RALEIGH (REUTERS) – US shoppers spent slightly less online during Black Friday (Nov 26) this year, with many venturing back to physical stores despite coronavirus fears, tight supplies and retailers’ efforts to encourage earlier holiday purchases.
For the first time ever, online spending during Black Friday – traditionally one of the biggest shopping days of the year – fell, reversing the growth of recent years, according to data from Adobe Analytics, a wing of Adobe’s business that specialises in data insights and tracks transactions at 80 of the top 100 retailers in the United States.
Retailers lured shoppers to make holiday purchases online as early as September this year, because supply chain logjams had prevented them from quickly replenishing year-end merchandise.
Shoppers’ total outlay online during Black Friday was roughly US$8.9 billion (S$12.2 billion), less than the US$9 billion in 2020, Adobe said. Spending online during Thanksgiving Day was flat at US$5.1 billion, Adobe said.
Many retailers closed physical stores on Thanksgiving this year, as they did in 2020, amid a labour shortage and the Covid-19 pandemic.
Stores reopened the day after Thanksgiving, and shopper visits increased by 47.5 per cent compared with 2020, but fell by 28.3 per cent when compared with 2019, the last pre-pandemic year, according to data from Sensormatic Solutions.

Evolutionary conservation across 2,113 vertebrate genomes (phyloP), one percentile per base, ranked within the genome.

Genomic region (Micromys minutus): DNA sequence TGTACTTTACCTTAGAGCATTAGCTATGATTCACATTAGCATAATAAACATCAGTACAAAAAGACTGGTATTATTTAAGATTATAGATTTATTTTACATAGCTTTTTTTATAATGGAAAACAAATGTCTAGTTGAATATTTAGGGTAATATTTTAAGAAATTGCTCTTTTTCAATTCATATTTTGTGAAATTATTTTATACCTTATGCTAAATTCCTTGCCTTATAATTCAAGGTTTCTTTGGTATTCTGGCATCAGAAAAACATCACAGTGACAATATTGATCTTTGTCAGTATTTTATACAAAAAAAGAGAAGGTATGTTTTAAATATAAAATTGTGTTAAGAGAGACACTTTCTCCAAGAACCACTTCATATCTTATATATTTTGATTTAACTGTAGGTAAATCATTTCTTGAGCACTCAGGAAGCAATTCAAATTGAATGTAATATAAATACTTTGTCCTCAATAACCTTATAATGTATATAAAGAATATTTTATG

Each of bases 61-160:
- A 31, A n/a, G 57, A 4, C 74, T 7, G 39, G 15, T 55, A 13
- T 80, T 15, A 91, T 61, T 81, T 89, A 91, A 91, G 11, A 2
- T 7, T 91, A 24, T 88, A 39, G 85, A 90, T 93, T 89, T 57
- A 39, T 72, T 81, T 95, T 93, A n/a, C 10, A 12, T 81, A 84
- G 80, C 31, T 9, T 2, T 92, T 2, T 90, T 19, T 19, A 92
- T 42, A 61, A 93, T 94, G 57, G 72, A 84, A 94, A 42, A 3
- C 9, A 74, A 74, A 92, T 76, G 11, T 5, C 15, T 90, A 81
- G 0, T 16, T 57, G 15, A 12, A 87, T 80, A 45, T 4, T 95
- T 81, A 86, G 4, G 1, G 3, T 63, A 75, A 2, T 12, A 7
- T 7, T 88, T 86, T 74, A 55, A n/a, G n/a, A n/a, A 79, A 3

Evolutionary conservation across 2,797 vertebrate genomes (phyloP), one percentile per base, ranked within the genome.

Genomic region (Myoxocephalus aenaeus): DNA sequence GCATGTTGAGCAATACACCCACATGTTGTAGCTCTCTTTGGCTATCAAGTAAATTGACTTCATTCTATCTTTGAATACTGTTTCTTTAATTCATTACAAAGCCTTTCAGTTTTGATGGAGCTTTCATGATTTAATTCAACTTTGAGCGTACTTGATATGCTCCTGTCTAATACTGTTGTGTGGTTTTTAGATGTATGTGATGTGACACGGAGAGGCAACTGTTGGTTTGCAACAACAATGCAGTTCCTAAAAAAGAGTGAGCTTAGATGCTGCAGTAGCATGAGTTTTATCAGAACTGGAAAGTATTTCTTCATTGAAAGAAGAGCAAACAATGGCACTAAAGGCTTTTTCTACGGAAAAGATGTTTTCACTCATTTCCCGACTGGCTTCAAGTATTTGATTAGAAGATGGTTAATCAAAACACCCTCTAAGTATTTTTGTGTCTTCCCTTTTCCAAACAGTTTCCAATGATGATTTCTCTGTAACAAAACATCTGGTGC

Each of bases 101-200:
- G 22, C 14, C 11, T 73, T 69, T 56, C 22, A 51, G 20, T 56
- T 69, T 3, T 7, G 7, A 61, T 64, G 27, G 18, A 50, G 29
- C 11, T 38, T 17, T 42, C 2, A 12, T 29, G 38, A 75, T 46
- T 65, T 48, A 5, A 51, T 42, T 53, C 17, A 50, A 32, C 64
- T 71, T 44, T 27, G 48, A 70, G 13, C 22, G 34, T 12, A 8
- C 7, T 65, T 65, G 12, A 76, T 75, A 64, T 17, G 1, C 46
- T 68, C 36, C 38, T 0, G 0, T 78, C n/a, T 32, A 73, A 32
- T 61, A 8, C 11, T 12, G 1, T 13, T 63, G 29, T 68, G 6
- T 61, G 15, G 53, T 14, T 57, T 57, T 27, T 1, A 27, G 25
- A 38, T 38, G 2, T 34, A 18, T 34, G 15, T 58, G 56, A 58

Supply chain challenges and shipping delays may have prompted shoppers to visit stores to increase the chances of securing gifts in time for Christmas. More are making purchases online that they can pick up in-store, which keeps shipping costs down.
Macy’s, Walmart, Target and Kohl’s, for example, gave shoppers the flexibility to shop online, in stores or through hybrid methods, and walked away as winners on Black Friday, said Mr Louis Navellier, chairman of investment firm Navellier & Associates.
Of those making purchases online, slightly more used their smartphones. Canadian e-commerce company Shopify said the number of shoppers on its platform who used smartphones to make purchases increased this year to 72 per cent from 67 per cent last year.
Moves by retailers to encourage buying holiday gifts earlier could also lessen the importance of Cyber Monday, the first Monday after Thanksgiving.